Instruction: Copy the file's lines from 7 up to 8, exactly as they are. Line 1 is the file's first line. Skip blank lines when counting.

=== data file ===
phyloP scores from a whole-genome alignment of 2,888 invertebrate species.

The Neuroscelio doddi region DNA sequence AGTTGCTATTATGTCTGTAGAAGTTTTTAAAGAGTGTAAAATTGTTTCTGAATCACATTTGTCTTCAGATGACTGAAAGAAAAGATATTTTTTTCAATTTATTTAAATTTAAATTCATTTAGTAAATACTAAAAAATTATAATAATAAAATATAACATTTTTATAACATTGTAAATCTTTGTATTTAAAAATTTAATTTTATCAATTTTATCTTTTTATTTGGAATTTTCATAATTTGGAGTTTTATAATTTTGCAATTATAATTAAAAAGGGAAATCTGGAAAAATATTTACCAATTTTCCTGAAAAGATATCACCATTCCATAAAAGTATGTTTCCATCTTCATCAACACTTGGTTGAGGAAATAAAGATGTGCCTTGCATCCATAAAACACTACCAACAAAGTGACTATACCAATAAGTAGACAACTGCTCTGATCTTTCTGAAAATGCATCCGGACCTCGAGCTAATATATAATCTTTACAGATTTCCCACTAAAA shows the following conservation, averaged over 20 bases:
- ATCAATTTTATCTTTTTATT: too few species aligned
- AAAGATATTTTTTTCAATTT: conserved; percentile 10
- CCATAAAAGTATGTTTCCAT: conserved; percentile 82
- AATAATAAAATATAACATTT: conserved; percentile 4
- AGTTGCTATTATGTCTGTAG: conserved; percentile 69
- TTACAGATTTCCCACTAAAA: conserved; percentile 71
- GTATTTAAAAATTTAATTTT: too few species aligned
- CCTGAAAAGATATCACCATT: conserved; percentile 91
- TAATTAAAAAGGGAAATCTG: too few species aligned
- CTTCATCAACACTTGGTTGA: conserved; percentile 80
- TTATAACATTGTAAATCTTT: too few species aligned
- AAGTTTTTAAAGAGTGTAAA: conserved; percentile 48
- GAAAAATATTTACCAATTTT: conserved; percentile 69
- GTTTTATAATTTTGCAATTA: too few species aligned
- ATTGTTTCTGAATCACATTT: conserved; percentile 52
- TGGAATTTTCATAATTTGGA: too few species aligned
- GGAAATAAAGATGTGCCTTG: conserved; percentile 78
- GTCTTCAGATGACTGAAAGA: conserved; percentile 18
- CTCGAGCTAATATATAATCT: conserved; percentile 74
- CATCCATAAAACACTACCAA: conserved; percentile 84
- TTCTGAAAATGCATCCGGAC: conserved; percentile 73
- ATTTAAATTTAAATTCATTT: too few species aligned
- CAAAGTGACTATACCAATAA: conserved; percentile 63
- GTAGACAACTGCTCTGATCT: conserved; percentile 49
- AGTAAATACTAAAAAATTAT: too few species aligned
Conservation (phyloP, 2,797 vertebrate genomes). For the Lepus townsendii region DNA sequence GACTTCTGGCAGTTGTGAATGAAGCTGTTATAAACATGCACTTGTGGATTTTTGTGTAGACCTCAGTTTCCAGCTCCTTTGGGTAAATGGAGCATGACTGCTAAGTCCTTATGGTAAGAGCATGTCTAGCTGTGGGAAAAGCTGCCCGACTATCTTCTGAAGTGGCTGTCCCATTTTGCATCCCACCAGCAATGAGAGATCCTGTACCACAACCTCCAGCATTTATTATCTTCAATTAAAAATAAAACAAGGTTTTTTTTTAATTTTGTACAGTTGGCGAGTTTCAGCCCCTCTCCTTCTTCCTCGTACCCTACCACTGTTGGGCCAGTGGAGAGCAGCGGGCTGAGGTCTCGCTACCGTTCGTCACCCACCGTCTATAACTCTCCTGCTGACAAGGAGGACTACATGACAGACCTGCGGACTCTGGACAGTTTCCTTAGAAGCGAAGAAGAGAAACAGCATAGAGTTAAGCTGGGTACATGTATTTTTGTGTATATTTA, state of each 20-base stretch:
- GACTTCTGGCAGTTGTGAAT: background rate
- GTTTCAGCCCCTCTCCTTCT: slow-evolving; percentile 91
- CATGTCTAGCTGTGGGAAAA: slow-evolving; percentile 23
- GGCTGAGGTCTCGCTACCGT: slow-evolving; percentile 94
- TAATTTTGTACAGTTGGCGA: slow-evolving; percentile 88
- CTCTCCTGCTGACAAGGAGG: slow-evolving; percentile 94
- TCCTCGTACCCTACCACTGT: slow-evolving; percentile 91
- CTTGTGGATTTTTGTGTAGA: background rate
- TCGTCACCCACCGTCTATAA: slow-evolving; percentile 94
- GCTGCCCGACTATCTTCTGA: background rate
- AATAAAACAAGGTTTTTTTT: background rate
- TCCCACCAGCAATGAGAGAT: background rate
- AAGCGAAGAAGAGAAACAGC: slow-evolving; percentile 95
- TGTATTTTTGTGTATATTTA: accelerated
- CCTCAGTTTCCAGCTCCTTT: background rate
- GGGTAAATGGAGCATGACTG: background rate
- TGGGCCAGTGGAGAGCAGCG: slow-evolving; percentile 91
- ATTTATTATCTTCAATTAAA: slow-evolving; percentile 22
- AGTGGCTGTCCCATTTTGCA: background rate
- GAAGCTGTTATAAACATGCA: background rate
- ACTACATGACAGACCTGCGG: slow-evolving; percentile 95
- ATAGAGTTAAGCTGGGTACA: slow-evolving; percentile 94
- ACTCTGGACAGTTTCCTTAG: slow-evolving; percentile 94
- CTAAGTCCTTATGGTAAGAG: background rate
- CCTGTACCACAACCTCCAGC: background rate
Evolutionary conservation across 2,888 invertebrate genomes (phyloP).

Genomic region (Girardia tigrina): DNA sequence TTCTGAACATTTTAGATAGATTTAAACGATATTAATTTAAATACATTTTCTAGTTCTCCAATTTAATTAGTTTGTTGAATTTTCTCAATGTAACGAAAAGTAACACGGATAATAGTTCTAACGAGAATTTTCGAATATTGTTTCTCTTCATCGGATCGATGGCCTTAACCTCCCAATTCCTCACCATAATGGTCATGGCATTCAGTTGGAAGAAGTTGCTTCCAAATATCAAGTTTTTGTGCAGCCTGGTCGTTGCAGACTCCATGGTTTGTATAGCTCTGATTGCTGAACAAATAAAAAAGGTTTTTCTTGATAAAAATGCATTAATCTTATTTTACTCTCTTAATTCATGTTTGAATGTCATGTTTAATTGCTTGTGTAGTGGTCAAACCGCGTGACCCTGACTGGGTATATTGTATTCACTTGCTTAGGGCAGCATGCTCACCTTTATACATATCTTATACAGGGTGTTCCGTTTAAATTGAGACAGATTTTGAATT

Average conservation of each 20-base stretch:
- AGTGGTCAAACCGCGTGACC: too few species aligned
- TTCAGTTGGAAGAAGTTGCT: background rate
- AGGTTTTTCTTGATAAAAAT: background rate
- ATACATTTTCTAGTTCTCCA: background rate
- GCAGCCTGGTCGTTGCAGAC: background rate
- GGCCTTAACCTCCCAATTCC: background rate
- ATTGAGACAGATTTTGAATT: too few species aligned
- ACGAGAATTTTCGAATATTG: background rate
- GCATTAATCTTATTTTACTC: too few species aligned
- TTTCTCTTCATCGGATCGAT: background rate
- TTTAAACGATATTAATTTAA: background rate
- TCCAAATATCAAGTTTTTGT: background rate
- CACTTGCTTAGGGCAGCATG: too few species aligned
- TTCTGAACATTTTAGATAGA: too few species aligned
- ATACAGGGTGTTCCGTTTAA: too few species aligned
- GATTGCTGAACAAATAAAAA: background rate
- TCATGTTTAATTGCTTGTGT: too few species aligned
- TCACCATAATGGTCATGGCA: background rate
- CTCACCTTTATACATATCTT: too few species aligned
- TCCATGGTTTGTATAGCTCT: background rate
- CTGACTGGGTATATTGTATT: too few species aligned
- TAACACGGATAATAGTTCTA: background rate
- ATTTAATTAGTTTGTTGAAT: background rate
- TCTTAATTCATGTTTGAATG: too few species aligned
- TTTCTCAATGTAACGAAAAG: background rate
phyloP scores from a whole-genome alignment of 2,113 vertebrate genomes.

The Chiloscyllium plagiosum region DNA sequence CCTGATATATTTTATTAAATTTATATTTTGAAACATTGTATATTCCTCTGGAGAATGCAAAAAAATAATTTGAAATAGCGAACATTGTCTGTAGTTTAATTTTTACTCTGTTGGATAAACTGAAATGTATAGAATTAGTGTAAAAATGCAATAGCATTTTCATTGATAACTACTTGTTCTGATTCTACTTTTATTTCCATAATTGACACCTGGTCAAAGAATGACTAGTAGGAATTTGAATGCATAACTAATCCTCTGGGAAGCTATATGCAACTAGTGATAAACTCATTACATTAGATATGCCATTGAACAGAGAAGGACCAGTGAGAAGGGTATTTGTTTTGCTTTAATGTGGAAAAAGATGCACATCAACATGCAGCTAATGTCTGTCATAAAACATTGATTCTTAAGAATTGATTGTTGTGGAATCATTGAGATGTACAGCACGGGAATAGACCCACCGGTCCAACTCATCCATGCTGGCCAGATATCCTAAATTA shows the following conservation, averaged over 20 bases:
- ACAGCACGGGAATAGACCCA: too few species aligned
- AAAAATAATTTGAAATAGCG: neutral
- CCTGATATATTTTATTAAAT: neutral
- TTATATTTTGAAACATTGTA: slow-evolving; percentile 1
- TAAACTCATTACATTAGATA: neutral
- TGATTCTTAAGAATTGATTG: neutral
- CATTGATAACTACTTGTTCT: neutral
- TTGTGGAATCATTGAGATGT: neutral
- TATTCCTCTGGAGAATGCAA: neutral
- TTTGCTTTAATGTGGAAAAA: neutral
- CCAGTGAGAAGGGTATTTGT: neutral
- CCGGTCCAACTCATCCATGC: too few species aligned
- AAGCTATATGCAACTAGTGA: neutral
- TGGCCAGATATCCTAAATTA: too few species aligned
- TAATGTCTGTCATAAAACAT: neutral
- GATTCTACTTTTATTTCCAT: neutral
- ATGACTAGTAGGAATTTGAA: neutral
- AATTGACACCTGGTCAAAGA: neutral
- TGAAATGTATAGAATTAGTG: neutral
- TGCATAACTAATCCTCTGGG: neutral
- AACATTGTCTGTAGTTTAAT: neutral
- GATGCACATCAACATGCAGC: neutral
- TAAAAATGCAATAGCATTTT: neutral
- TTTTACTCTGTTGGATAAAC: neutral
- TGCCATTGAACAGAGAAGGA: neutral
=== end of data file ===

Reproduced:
- AGTTGCTATTATGTCTGTAG: conserved; percentile 69
- TTACAGATTTCCCACTAAAA: conserved; percentile 71